The woman in the dress
Actress, musician and now designer, Zooey Deschanel is having more than just a moment.
Ask Zooey Deschanel about women in comedy and it’s probably the closest you’ll come to seeing the actress bristle. Sitting on an appropriately preppy couch in Tommy Hilfiger’s spacious West Hollywood flagship, her turquoise eyes fire brighter when we broach the well-worn stereotype that women can’t be funny. “There are a lot of silly notions from the past that need to be forgotten,” says Deschanel. Barely taking a breath, she whips through a list of her funny-girl influencers: “You can’t say Lucille Ball wasn’t funny. You can’t say Mary Tyler Moore and Carole Lombard weren’t funny. You can’t say Katharine Hepburn wasn’t funny. The list goes on.”
Were she less humble, Deschanel could have added her own name to the list of female comedic greats. Though she first hit our radar in the early 2000s for her enduring roles in flicks like Almost Famous and Elf, her portrayal of bubbly, sometimes bumbling, teacher Jessica Day in Fox’s runawayhit sitcom New Girl has solidified her status as a chick with serious comedy chops.
In real life, she’s just as quirky and affable as the onscreen persona that has rocketed her to the top of every woman’s girl-crush list (those bangs!), but, refreshingly, she’s much more self-assured. The Los Angeles native talks about her current projects like she’s giving you the weather report: nonchalantly, without a hint of arrogance, but also without the slant of self-deprecation that so many women are tempted to employ as if apologizing for their successes.
Breezily, she tells me about the movies she’s working on this summer and about the three television spots her production company, founded with her pal Sophia Rossi (former producer of The Hills), sold to Fox and NBC this year. This is all in addition to making music with She & Him, her indie outfit with musician M. Ward, for which she sings and plays the piano and ukulele. The duo released their fourth album last year, and Deschanel also recently collaborated with Prince on his latest single, “FALLINLOVE2NITE.”
Onscreen and on the red carpet, Deschanel has become a modern muse, beloved for what collaborator Tommy Hilfiger describes as her quirky yet sophisticated style.
This spring, the 34-year-old added yet another slash to her actress/producer/musician title: clothing designer. Our interview comes in the middle of a long day of press appearances to launch To Tommy From Zooey, her retro-feminine capsule collection for Tommy Hilfiger. But if she’s exhausted, she doesn’t show it, greeting international journalists with a warmth that rivals the balmy afternoon.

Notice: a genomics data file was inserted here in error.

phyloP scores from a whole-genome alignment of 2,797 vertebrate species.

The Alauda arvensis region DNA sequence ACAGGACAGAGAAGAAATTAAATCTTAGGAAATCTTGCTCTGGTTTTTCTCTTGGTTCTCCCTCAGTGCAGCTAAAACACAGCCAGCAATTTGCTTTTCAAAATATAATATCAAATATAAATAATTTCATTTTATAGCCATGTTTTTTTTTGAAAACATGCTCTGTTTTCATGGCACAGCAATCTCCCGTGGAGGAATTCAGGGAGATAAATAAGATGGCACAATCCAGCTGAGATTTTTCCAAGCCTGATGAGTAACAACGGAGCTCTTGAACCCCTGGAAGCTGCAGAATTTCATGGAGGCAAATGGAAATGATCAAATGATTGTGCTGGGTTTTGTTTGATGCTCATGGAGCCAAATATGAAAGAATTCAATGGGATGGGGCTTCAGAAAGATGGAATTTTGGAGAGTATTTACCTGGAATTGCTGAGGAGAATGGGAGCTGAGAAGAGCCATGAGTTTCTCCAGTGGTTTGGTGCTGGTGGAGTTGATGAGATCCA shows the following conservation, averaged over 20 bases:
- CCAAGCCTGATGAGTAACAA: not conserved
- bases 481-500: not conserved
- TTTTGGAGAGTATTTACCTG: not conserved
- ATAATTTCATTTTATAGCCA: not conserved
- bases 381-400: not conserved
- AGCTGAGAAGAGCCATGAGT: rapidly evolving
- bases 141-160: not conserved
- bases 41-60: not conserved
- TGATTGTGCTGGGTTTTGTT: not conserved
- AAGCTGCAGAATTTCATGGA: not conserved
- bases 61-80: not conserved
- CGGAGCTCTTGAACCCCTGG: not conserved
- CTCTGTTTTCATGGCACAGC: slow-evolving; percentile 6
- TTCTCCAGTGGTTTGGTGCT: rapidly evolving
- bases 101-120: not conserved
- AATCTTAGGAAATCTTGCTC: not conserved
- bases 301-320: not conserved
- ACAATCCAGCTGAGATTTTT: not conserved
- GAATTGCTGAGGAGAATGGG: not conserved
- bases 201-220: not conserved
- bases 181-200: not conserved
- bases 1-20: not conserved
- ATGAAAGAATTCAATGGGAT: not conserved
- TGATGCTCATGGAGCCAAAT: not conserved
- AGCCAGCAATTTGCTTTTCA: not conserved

Deschanel tells me how she and Hilfiger met through friends at a party in Los Angeles and immediately bonded over a mutual appreciation for each other’s work and for classic, all-American style—including a penchant for seersucker, which Hilfiger would use to design Deschanel’s custom gown for the 2013 Metropolitan Museum of Art Costume Institute Gala.
But the collection is not Deschanel’s first foray into fashion. The red-carpet darling has been sewing her own clothes since she was in high school. “I remember being two years old and crying because I got carsick and my mom had to change my dress. She had jeans in the trunk and I was crying because I just wanted to wear my dress,” she says with a laugh. “I also insisted on wearing party dresses to preschool every day. I was two or three years old—it was just pure instinct.”
Does she have a favourite from her Tommy collection? “I love them all!” she enthuses, sounding like Jess Day. But, more important, she hopes the women who wear them will love them too. “We want young women to feel great about themselves and feel beautiful and confident. That has always been really important to me,” she says, straightening the cuff of the navy-andwhite chambray number she is wearing from the collection.
In fact, a similar sentiment was the impetus for HelloGiggles.com, an online project she launched with Rossi and 2 Broke Girls writer Molly McAleer in 2011. The humour site, touted as “a positive online community for women,” has a loyal Twitter following and has been lauded for its silly-but-sharp lady-friendly content—covering everything from beauty trends to bullying to puppies to politics (sometimes even sewing projects).
It’s important to Deschanel to show that women don’t have to be pigeonholed. And the girl hustles. After our interview (plus several others for international media) at Tommy Hilfiger, she’s filming a segment for Ellen. In the evening, she’ll co-host, with Hilfiger, the official launch party for her collection at the London West Hollywood’s swish rooftop. What’s even more remarkable is that Deschanel doesn’t relegate any of her projects: She gives her music the same serious consideration as her acting career, and her production company is just as important as her new role as designer.
“There’s a tendency to compartmentalize people’s creativity,” she tells me when I ask if she identifies with one of her roles more than the others. “I think there are many people who can do a lot of different things. For me, one creative outlet leads to the next. They all inspire one another.” ■